Burton Silverman: Life Examined, Part 2

October Light (oil, 32×50).

“Some artists, are interested just in light,” Silverman says. “There?s nothing to do with subject matter, but serving merely as a pretext for playing with light and shade. That?s also been a classic device, ever since Carravagio. Others are interested only in more formal qualities?how to make interesting patterns and shapes out of a particular image. These are the subtexts for overriding kinds of impulses. And broadly based, they all have at least, in part, a very strong emotional substructure. That is the urge to possess, to own the experience in paint.?

“I?m often struck in any of those themes by the anomaly, by something which doesn?t connect with our usual assumptions, easy assumptions about experience,” Silverman says. “And I don?t make it up. I kind of come across it”

“When I see something and it grabs me. I don?t say ?I want to paint IT,?” Silverman says. “I go to the next step and ask ?Why is that interesting to me?? ?How does it work in relation to other kinds of thematic and or visual experience that I?ve had?? ?Is it different, or is it the same thing repeating itself??”

“I can?t get out of my own skin, but I?m always trying to push something to make it either more effective, to make it more clear,” Silverman says. “And that will suddenly alter something we all love to look at, like a brushstrokes. I?m not enamored of brushstrokes for their own sake or paint for its own sake. I think that?s a tool. But I always want to preserve the authenticity of the paint experience. So I don?t paint things that are featureless. From probably an egocentric point, I want my hand to be visible. That?s a part of what looks like a style. But there?s a whole group of people for whom that is not interesting. It?s not only not interesting, it?s not to be considered. It?s part of the paint has to be so transformed as to be almost identical with what we call visual reality. And you can see a lot of painters out there who are doing just that. They work very hard too. It?s really the pluralism of the 20th and 21st century. And in a way, it?s not totally bad. It does provide everybody with a niche. A way of eliciting their own voice, and not to be constrained by some overall kind of authority of stylistic demands, which really was much more prevalent in early centuries. ”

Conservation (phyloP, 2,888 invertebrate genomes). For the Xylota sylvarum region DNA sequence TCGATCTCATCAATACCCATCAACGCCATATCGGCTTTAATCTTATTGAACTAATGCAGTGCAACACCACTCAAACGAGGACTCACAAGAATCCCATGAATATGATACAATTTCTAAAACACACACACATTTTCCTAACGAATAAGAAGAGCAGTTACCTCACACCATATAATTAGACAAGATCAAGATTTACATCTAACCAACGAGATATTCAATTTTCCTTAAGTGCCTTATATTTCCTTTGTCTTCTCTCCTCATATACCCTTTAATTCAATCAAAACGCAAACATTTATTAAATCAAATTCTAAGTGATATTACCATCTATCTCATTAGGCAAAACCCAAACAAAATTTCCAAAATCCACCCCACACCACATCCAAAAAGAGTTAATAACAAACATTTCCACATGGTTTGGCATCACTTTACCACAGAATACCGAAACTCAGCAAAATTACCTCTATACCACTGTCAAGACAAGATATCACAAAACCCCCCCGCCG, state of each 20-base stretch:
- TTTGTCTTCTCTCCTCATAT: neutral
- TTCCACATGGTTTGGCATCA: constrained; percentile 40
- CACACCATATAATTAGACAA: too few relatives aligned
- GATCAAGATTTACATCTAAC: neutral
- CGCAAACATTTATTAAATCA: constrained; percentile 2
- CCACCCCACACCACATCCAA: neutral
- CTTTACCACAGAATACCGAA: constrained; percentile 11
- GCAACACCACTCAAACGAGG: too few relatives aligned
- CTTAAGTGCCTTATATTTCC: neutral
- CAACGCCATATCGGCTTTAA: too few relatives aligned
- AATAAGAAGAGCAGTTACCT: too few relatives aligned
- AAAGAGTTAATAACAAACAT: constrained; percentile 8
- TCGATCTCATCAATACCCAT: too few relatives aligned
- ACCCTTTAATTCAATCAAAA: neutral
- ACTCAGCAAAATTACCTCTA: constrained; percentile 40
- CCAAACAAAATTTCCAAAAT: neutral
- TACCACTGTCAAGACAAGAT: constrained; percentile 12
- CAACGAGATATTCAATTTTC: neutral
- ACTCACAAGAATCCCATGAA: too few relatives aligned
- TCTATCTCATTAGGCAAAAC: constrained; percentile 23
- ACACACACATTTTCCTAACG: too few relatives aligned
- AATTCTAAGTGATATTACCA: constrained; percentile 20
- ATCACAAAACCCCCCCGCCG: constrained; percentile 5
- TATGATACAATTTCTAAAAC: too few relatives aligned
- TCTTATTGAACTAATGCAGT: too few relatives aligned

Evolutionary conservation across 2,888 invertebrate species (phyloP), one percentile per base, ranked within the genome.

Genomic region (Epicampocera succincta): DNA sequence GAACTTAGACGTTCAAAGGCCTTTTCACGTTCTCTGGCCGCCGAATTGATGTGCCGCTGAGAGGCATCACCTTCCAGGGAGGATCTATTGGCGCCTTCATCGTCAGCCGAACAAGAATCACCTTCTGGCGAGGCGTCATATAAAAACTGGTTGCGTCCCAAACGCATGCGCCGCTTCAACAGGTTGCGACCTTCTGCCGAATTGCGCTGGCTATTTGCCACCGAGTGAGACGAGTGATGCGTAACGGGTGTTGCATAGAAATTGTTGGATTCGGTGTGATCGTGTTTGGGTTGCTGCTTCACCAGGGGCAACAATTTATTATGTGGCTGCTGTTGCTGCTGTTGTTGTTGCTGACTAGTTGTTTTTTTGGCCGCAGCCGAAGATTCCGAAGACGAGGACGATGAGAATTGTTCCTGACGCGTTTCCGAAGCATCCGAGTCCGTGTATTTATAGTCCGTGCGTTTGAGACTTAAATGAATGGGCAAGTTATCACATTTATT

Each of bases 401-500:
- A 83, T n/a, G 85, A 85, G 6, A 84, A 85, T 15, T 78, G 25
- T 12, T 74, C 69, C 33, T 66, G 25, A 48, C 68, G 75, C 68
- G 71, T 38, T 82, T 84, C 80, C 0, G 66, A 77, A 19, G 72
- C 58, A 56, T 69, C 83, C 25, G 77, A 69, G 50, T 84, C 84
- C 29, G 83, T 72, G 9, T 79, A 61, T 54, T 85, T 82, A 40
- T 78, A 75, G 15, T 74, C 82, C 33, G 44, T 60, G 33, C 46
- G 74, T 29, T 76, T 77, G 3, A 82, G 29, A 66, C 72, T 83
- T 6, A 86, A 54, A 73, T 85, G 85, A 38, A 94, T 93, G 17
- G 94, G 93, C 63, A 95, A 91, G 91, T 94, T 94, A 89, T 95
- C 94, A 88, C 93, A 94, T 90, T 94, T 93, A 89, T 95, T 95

“We live in an environment that?s so incredibly dense with potential stimuli,” Silverman says. “And it?s gotten worse. Forty years ago, I thought I was just competing with neon signs. Well, forget it. There?s probably hundred times that many places people can go?not just physical places. But the kind of preoccupations you have aside from your work?your interests. Everyone?s fighting for that person?s attention–the book people, the magazine people, the online people. You can go on and on. The movies. The tyranny of choice becomes overwhelming. Look at the cable industry. You can now have 500 or 900 channels you can scan. Of course, everyone is selective in their interests, but the availability of choice. The supermarket?just go shopping. The stores. That?s a burden beyond measure. So when some of us get finished with these fundamental kinds of operations, there you are as a painter saying, ?Hi, I want you to look at this.?”

“As I young artist, I wanted to do big paintings,” Silverman says. “That was the arrogance of youth. That changed. I know people don?t have space for it. It?s not economically viable in many ways. But I?m back to doing larger scale works, just because I want that sense of presence. And it?s exciting. It?s exciting to re-create images on an almost-life-size scale.”

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